#3. Be generous. Be generous with your time and your resources and with giving credit and, especially, with your words. It’s so much easier to be a critic than a celebrator. Always remember there is a human being on the other end of every exchange and behind every cultural artifact being critiqued. To understand and be understood, those are among life’s greatest gifts, and every interaction is an opportunity to exchange them.
This quote from brainpickings.org got me thinking. Here are three tidbits I am grateful to have picked up on my journey.
- Brainpickings.org – is full of nutritious and thought-provoking stuff, some of which I resonate to and some of which I don’t. Isn’t that normal? In my career I have benefitted greatly from following what I resonate to, material that speaks to my passions and interests. At brain pickings.org Maria Popova began by collecting writings she found interesting and just, generously, putting them out there. I try to stay alert to my passions and to becoming the best celebrator I can become.
- I’ve appreciated Marshall Goldsmith so much since first meeting and working with him in 1991. Marshall is the King of Generosity, giving nearly his entire body of knowledge away for free. I’m pretty sure that he is not caught wondering, “Hmm, how can I ‘monetize’ this?” Check out The Marshall Goldsmith Library. http://www.marshallgoldsmithlibrary.com/.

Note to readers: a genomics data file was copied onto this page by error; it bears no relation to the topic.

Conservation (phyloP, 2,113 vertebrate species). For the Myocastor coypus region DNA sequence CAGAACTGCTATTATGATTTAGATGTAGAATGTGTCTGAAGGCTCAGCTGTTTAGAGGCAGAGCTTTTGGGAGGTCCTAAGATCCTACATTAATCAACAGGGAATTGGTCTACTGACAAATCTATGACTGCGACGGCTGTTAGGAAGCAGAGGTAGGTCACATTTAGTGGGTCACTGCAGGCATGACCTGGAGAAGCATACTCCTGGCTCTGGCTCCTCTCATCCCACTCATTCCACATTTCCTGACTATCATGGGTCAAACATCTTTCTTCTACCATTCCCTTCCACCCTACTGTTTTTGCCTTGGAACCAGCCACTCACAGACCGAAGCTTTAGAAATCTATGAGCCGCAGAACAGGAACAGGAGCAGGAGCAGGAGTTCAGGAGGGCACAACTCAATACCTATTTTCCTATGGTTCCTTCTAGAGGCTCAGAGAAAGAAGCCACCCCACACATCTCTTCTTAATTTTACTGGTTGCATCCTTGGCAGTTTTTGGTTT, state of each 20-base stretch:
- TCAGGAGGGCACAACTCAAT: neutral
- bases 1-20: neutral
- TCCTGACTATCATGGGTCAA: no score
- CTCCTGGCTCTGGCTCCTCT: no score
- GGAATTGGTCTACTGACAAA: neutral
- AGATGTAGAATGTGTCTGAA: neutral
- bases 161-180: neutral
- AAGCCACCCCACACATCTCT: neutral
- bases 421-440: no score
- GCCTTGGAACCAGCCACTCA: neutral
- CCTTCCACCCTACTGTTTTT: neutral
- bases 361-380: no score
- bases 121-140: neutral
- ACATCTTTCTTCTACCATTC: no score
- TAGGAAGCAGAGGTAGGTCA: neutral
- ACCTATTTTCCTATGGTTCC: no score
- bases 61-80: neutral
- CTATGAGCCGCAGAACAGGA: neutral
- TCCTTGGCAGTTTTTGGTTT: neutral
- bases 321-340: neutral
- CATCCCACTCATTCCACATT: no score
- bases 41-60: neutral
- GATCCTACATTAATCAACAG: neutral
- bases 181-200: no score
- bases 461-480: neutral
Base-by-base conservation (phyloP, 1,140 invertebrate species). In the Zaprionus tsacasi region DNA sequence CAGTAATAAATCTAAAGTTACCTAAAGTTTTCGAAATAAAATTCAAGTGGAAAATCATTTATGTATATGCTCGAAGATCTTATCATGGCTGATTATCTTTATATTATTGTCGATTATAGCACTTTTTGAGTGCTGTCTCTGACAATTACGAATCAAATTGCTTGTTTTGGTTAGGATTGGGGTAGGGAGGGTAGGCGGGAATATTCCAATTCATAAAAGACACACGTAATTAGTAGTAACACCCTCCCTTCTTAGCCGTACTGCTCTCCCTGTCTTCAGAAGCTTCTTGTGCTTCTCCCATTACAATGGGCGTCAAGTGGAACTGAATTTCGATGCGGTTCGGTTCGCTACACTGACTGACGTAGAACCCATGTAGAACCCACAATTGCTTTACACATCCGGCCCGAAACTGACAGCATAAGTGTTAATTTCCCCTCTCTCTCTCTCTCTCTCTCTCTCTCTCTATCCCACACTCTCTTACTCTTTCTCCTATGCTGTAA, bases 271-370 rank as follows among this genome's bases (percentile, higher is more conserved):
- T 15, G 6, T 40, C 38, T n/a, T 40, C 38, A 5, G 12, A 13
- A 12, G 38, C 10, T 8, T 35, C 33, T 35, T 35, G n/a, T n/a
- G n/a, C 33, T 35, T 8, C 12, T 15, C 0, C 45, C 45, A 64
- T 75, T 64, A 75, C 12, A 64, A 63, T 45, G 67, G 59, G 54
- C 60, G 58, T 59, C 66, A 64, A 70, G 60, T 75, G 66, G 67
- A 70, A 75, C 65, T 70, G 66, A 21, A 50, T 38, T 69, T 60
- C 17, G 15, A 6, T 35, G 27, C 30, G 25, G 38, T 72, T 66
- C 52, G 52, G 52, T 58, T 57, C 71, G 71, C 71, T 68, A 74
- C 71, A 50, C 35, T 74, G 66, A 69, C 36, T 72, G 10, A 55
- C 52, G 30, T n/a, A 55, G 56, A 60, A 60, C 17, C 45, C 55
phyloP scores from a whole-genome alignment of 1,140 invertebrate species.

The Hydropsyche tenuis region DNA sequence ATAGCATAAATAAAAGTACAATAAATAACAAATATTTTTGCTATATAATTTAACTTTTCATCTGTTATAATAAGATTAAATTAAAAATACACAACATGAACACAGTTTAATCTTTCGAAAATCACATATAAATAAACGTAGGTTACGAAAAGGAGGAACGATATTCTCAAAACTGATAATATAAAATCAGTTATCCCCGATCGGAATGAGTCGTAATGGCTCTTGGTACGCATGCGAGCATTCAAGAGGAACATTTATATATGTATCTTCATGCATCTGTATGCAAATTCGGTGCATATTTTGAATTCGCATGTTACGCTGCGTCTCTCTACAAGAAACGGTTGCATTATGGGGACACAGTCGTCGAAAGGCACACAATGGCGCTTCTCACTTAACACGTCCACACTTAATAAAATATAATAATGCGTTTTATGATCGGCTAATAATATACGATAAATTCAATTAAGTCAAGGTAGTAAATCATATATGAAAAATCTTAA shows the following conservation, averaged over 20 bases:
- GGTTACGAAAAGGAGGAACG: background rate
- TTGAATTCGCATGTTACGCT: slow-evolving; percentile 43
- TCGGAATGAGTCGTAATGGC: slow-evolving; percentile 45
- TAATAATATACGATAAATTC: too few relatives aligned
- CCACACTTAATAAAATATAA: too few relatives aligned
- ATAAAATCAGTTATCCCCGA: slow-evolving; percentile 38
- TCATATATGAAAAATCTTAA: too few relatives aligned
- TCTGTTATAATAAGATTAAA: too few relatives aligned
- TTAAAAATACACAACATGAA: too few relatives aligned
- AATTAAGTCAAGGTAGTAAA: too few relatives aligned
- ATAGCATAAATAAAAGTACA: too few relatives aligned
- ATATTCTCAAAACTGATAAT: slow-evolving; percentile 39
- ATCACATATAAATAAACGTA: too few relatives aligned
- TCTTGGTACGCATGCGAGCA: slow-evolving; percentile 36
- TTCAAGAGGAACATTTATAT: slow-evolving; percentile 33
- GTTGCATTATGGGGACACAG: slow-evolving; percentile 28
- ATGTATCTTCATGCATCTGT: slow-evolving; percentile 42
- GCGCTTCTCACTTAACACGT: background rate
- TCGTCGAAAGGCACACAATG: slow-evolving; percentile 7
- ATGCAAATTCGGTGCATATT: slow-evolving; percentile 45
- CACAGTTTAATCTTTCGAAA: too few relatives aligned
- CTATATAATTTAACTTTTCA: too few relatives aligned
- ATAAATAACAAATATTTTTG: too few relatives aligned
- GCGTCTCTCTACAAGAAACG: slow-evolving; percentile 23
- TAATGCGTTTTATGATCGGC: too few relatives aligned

- The last tidbit is about a video clip I saw of an olympic diver and his coach. The coach met the diver after the dive, when the diver is toweling off, and told him just what he had done RIGHT. Then, right before the diver took his next dive, the coach instructed the diver on what to DO DIFFERENTLY. The tip has stuck with me, tho I can’t find a video. Remember, we cannot do anything about the past, we can only change the future. So tell people what they did right after they perform and remind them of what to do better before they go into their next performance.
What do you think?